As Biden and Republicans move to slash social spending to pay for war

“60 Minutes” exposé reveals massive Pentagon price-gouging

In a letter issued Friday, Treasury Secretary Janet Yellen advised the White House and lawmakers negotiating sweeping social cuts in connection with raising the debt ceiling that the deadline for averting a default was now June 5 instead of her previous estimate of June 1.

The new Treasury estimate, conveniently announced Friday afternoon before a long Memorial Day weekend, afforded President Joe Biden and House Speaker Kevin McCarthy extra time to lock down the votes in their respective parties needed to enact a bipartisan deal to make the working class pay for the war against Russia in Ukraine and the preparations for war against China.

President Joe Biden speaks at the Pentagon, Wednesday, February 10, 2021, in Washington. [AP Photo/Alex Brandon]

Media reports indicate that Biden and the Democrats have already agreed to Republican demands for a freeze on discretionary spending, with the exception of defense and veterans’ benefits. Biden’s record $1 trillion Pentagon budget, a 3 percent increase over the previous year, will remain intact, while outlays for Medicaid, food stamps, welfare, education, housing, job training, public transit and the environment will be substantially cut.

There will be no increase in taxes on corporations or the rich, and money allotted to hire more Internal Revenue Service agents to crack down on wealthy tax cheats will be slashed.

In the name of “fiscal responsibility,” social programs will be ravaged while the financial oligarchy and the military-industrial complex, bathed in blood, gorge themselves.

A window into the criminality and plundering of American society by the Pentagon and Wall Street was provided by a CBS “60 Minutes” exposé that aired this past Sunday. The program featured Shay Assad, a former director of defense pricing and contracting at the Department of Defense. Before working at the Pentagon under the Bush, Obama and Trump administrations, Assad, a Naval Academy graduate, spent 22 years at Raytheon, one of the largest military contractors in the world.

In the “60 Minutes” interview, Assad said the Pentagon overpays for “almost everything.” He called the price-gouging that takes place “unconscionable.”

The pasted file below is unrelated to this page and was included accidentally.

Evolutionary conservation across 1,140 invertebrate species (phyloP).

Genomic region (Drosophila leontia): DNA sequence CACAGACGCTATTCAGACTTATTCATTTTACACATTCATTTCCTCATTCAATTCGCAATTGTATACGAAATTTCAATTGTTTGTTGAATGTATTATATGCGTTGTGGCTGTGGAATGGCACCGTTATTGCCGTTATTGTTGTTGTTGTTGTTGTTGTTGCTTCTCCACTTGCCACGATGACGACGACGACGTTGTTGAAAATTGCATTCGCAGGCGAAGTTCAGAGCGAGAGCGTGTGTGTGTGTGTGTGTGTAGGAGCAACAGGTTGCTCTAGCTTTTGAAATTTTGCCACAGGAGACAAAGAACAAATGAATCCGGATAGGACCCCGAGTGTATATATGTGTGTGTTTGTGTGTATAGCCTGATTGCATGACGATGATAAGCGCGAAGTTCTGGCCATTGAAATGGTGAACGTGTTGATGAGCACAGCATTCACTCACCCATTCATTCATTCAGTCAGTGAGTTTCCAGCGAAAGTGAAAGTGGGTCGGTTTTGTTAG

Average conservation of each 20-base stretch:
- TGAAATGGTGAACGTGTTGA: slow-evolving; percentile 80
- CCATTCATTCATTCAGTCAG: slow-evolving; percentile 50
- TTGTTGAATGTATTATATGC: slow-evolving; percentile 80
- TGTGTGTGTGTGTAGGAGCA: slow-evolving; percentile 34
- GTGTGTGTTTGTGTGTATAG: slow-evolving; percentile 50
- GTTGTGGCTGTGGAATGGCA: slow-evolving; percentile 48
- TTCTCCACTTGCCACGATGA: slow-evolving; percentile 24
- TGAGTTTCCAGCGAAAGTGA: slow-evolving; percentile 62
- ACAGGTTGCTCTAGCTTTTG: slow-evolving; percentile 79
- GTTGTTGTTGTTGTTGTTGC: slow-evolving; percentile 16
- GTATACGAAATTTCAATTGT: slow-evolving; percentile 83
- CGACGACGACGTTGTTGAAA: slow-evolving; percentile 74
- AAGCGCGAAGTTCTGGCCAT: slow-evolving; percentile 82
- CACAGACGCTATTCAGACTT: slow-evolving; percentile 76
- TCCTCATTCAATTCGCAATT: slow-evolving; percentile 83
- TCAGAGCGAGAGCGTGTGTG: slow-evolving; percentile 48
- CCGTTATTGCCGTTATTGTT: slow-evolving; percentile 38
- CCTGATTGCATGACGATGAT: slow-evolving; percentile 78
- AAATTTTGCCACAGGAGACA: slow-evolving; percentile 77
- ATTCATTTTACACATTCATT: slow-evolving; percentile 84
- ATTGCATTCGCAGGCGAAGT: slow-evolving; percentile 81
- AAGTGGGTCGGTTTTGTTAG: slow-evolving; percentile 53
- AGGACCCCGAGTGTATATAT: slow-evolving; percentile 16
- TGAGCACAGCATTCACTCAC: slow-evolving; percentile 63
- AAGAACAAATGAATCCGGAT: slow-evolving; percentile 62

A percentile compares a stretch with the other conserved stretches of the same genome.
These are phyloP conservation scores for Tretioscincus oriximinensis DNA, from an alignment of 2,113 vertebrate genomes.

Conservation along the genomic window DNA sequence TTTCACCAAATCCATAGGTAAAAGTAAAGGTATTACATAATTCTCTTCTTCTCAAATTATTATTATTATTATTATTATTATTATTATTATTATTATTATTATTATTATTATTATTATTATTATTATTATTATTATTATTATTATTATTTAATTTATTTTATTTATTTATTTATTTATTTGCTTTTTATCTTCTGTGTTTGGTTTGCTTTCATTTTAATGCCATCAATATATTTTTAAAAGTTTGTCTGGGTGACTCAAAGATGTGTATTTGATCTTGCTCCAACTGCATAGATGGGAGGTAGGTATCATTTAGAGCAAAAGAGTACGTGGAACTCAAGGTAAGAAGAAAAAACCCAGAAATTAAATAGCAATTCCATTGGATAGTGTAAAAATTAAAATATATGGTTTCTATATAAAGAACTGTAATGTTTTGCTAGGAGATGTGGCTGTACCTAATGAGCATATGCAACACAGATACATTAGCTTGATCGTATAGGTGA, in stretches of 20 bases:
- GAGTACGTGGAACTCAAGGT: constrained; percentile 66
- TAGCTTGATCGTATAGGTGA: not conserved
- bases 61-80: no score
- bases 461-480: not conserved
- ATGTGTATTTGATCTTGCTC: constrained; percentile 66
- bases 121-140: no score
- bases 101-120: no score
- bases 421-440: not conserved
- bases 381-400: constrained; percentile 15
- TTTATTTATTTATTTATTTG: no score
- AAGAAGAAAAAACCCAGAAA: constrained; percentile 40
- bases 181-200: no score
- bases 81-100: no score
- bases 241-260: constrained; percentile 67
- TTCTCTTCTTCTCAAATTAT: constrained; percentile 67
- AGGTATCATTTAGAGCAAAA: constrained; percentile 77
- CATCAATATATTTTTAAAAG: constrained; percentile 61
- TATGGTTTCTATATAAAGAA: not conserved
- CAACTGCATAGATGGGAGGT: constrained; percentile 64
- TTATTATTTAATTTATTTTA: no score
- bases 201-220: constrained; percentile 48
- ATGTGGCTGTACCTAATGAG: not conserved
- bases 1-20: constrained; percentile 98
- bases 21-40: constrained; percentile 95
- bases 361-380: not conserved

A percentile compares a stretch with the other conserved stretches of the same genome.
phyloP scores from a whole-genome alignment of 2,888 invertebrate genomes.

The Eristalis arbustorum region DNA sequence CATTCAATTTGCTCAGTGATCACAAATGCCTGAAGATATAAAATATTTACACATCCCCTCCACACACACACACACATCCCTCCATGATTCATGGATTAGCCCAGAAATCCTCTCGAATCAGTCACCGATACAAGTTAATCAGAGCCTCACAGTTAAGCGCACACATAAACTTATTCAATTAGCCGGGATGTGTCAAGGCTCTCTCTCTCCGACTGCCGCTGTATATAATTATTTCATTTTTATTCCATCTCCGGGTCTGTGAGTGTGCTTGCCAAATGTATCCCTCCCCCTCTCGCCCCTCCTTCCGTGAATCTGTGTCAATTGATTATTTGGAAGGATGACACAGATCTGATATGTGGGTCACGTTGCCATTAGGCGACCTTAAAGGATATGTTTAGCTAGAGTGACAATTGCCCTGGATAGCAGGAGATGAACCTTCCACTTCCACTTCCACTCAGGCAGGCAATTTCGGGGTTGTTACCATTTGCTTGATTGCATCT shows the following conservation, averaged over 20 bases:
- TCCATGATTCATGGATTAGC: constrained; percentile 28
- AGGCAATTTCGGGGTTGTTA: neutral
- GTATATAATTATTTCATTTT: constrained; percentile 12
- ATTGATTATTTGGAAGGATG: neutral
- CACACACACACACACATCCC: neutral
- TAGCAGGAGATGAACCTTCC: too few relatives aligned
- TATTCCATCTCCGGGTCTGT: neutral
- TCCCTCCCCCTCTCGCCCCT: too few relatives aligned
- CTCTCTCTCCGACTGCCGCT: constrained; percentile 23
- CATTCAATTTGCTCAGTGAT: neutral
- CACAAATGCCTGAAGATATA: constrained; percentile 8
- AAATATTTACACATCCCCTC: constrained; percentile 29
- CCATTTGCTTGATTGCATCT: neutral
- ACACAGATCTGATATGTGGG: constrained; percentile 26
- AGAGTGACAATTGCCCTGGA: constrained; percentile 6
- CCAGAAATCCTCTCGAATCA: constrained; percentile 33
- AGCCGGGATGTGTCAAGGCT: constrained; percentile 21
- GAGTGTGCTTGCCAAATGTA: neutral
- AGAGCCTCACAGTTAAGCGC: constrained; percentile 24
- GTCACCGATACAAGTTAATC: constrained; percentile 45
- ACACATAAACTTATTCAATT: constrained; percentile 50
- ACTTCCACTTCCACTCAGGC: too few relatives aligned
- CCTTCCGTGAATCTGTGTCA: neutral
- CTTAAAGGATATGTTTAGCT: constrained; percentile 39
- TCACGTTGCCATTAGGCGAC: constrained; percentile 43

As an example, Assad presented two oil switches. One, with cabling, was purchased by NASA for $328. The same switch, without cabling, was purchased by the Pentagon for over $10,000.

In relation to the US-NATO war against Russia in Ukraine, Assad pointed to the exorbitant price being paid for the shoulder-mounted Stinger missile. In 1991, a new missile for the launcher cost $25,000. Today, the same missile, which is supplied only by Raytheon, costs over $400,000.

During his time at the Pentagon, Assad’s team authored reports showing that the Department of Defense had paid a subcontractor, TransDigm Inc., $119 million for parts that previously sold for $28 million. During the Iraq war, TransDigm raised the price of a valve needed for the Apache helicopter by 40 percent, or $737, to $1,830. Assad noted that by 2018, the same valve made by TransDigm was being sold for “almost $12,000.”

He observed that price-gouging within the defense industry increased substantially following an edict issued by the Pentagon in 1993 urging military companies to merge, resulting in the consolidation of 51 companies into five. At the same time, the Pentagon, under the Bill Clinton administration, oversaw a massive reduction in the Civilian Acquisition Workforce, whose job is to negotiate and monitor military contracts. From 1990 to 1999, the workforce within this “watchdog,” which included negotiators, overseers and engineers, was reduced by over 130,000 people, or more than 50 percent.